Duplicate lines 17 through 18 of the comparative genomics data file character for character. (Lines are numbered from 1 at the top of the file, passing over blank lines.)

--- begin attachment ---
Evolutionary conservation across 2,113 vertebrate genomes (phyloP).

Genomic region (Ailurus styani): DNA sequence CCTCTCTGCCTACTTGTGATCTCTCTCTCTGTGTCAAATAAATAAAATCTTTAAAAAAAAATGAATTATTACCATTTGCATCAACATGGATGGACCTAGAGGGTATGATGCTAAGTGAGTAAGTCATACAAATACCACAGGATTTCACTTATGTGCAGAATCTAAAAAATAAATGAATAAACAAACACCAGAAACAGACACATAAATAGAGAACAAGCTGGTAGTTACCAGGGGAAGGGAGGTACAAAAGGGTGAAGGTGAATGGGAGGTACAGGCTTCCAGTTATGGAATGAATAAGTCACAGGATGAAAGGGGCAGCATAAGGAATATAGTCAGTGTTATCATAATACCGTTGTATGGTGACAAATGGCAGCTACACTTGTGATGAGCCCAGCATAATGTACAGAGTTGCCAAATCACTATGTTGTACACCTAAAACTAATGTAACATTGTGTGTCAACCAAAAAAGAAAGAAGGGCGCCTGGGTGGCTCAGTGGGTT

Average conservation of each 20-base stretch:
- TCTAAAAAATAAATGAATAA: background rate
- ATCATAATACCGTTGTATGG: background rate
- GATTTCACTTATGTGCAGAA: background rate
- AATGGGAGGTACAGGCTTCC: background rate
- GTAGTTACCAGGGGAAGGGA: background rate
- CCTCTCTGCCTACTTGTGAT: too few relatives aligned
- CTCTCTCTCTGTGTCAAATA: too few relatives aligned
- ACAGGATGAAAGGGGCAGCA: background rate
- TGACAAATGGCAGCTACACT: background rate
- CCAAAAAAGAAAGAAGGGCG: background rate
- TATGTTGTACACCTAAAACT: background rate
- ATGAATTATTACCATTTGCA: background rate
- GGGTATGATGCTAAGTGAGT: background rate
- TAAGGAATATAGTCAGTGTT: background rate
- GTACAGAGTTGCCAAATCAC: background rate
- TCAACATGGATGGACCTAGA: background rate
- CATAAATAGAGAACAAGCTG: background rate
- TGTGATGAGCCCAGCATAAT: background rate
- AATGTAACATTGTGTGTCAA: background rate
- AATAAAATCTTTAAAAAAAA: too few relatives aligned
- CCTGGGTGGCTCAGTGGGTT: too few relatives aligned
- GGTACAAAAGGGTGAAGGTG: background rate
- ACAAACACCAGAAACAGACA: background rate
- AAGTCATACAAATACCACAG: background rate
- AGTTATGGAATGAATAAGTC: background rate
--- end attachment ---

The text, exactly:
- TAAGGAATATAGTCAGTGTT: background rate
- GTACAGAGTTGCCAAATCAC: background rate